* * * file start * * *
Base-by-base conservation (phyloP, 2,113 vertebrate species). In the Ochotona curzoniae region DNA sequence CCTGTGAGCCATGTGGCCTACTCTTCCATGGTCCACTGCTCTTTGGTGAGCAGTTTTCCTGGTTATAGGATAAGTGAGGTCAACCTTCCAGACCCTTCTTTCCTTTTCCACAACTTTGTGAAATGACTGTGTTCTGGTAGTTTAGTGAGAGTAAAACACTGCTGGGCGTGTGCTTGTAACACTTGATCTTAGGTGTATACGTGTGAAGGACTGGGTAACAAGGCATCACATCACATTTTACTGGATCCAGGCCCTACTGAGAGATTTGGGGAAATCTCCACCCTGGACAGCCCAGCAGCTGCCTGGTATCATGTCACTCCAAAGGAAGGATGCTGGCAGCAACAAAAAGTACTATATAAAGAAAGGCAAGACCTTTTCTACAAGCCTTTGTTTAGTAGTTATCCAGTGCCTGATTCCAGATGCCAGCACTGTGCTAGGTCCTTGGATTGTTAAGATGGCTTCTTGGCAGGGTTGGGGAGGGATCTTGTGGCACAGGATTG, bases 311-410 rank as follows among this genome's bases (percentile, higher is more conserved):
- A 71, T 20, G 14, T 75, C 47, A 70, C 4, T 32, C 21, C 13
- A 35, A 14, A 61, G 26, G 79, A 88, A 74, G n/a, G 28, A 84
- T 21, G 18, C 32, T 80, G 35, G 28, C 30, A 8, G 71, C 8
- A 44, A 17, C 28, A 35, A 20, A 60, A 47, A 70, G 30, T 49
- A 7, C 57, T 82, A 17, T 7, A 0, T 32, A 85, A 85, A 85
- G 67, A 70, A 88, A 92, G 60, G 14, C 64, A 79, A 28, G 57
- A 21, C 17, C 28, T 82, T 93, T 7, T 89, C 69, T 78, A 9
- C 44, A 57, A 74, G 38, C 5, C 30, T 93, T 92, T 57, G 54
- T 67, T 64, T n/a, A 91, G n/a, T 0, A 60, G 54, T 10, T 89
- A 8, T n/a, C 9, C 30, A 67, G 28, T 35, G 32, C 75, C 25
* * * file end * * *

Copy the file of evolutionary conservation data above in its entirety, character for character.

Base-by-base conservation (phyloP, 2,113 vertebrate species). In the Ochotona curzoniae region DNA sequence CCTGTGAGCCATGTGGCCTACTCTTCCATGGTCCACTGCTCTTTGGTGAGCAGTTTTCCTGGTTATAGGATAAGTGAGGTCAACCTTCCAGACCCTTCTTTCCTTTTCCACAACTTTGTGAAATGACTGTGTTCTGGTAGTTTAGTGAGAGTAAAACACTGCTGGGCGTGTGCTTGTAACACTTGATCTTAGGTGTATACGTGTGAAGGACTGGGTAACAAGGCATCACATCACATTTTACTGGATCCAGGCCCTACTGAGAGATTTGGGGAAATCTCCACCCTGGACAGCCCAGCAGCTGCCTGGTATCATGTCACTCCAAAGGAAGGATGCTGGCAGCAACAAAAAGTACTATATAAAGAAAGGCAAGACCTTTTCTACAAGCCTTTGTTTAGTAGTTATCCAGTGCCTGATTCCAGATGCCAGCACTGTGCTAGGTCCTTGGATTGTTAAGATGGCTTCTTGGCAGGGTTGGGGAGGGATCTTGTGGCACAGGATTG, bases 311-410 rank as follows among this genome's bases (percentile, higher is more conserved):
- A 71, T 20, G 14, T 75, C 47, A 70, C 4, T 32, C 21, C 13
- A 35, A 14, A 61, G 26, G 79, A 88, A 74, G n/a, G 28, A 84
- T 21, G 18, C 32, T 80, G 35, G 28, C 30, A 8, G 71, C 8
- A 44, A 17, C 28, A 35, A 20, A 60, A 47, A 70, G 30, T 49
- A 7, C 57, T 82, A 17, T 7, A 0, T 32, A 85, A 85, A 85
- G 67, A 70, A 88, A 92, G 60, G 14, C 64, A 79, A 28, G 57
- A 21, C 17, C 28, T 82, T 93, T 7, T 89, C 69, T 78, A 9
- C 44, A 57, A 74, G 38, C 5, C 30, T 93, T 92, T 57, G 54
- T 67, T 64, T n/a, A 91, G n/a, T 0, A 60, G 54, T 10, T 89
- A 8, T n/a, C 9, C 30, A 67, G 28, T 35, G 32, C 75, C 25